Load balancing controls how queries are distributed to nodes in a Cassandra cluster.
Without additional configuration the C/C++ driver defaults to using Datacenter-aware load balancing with token-aware routing. Meaning the driver will only send queries to nodes in the local datacenter (for local consistency levels) and it will use the primary key of queries to route them directly to the nodes where the corresponding data is located.
Round-robin Load Balancing
This load balancing policy equally distributes queries across cluster without consideration of datacenter locality. This should only be used with Cassandra clusters where all nodes are located in the same datacenter.
Datacenter-aware Load Balancing
This load balancing policy equally distributes queries to nodes in the local
datacenter. Nodes in remote datacenters are only used when all local nodes are
unavailable. Additionally, remote nodes are only considered when non-local
consistency levels are used or if the driver is configured to use remote nodes
/* * Use up to 2 remote datacenter nodes for remote consistency levels * or when `allow_remote_dcs_for_local_cl` is enabled. */ unsigned used_hosts_per_remote_dc = 2; /* Don't use remote datacenter nodes for local consistency levels */ cass_bool_t allow_remote_dcs_for_local_cl = cass_false; cass_cluster_set_load_balance_dc_aware(cluster, used_hosts_per_remote_dc, allow_remote_dcs_for_local_cl);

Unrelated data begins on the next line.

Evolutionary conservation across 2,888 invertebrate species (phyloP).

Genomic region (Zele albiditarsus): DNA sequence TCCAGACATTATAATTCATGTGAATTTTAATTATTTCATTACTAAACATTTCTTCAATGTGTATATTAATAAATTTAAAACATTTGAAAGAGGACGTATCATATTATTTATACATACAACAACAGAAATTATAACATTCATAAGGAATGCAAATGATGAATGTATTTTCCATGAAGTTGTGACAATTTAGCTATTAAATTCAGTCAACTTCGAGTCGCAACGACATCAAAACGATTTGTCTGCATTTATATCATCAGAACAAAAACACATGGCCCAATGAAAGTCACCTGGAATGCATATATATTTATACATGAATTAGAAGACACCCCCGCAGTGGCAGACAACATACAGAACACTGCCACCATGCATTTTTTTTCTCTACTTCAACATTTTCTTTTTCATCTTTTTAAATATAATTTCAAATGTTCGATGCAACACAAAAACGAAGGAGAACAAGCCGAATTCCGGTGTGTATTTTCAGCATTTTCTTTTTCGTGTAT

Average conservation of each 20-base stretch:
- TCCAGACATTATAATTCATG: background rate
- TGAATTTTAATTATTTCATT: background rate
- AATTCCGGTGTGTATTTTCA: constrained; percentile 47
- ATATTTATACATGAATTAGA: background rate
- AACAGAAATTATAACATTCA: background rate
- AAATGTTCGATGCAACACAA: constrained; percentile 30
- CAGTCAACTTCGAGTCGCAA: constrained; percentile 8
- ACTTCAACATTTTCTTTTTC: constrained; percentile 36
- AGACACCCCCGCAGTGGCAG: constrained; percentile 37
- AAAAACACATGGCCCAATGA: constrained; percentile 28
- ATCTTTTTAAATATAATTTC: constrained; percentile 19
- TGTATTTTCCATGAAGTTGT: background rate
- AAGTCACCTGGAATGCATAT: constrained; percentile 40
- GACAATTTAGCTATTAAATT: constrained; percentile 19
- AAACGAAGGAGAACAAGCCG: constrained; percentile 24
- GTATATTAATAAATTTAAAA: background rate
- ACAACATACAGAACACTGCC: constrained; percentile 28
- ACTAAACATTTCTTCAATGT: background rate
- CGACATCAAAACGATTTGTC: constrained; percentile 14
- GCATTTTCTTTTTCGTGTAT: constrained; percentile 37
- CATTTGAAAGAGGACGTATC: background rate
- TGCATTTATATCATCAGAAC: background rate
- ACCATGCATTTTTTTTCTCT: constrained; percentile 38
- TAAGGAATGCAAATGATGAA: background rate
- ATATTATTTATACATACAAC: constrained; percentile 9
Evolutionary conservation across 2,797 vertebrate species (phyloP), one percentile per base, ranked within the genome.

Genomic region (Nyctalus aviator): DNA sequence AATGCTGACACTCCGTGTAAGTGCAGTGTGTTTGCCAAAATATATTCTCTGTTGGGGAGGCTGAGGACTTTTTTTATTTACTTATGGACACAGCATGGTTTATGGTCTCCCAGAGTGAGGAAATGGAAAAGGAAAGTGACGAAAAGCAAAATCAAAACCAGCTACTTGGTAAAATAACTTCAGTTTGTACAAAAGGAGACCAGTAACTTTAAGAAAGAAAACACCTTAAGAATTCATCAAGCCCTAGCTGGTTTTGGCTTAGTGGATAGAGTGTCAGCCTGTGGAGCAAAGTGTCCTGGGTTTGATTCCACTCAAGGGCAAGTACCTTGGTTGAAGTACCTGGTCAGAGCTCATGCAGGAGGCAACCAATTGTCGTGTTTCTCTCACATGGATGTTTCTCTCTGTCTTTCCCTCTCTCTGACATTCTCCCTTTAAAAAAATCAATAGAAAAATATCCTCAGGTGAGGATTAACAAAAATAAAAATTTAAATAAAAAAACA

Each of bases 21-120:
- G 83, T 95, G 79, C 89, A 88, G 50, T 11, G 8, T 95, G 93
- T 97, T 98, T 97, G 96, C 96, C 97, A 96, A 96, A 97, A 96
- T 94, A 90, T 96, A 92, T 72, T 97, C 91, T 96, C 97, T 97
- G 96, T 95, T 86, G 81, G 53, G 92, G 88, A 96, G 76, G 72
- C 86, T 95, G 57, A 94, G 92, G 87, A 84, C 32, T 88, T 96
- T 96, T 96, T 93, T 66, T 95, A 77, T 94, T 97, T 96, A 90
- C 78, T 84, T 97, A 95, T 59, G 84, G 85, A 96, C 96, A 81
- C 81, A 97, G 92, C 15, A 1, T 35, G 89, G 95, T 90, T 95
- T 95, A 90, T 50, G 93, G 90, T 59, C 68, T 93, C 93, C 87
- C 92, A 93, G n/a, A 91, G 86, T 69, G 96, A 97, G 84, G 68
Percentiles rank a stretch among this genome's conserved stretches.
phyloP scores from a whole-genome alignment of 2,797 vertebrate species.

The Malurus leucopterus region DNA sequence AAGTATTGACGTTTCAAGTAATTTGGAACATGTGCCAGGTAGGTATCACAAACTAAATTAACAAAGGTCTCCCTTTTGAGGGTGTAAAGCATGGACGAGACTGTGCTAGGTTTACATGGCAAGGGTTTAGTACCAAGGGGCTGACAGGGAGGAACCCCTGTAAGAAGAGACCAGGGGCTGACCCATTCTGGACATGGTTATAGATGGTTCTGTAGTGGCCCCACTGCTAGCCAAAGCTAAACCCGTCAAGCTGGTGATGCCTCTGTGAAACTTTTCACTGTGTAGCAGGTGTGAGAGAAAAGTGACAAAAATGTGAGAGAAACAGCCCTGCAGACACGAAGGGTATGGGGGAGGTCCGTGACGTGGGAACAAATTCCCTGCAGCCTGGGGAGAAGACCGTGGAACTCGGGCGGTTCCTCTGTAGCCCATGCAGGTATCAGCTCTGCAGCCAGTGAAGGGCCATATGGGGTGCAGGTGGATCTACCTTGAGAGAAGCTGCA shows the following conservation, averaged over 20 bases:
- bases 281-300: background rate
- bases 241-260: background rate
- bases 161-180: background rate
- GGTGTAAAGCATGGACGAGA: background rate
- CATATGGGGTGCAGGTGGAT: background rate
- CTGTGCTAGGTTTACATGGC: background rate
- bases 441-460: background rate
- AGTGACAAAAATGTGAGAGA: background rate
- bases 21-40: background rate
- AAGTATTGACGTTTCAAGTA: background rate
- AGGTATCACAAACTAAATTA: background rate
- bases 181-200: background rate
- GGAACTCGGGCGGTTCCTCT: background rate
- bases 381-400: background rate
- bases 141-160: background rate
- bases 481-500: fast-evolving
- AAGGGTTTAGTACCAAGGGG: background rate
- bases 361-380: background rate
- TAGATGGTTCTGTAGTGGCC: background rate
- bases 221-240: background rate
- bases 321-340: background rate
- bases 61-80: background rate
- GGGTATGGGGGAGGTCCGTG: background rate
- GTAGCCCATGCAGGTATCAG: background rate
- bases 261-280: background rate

Token-aware routing uses the primary key of queries to route requests directly to the Cassandra nodes where the data is located. Using this policy avoids having to route requests through an extra coordinator node in the Cassandra cluster. This can improve query latency and reduce load on the Cassandra nodes. It can be used in conjunction with other load balancing and routing policies.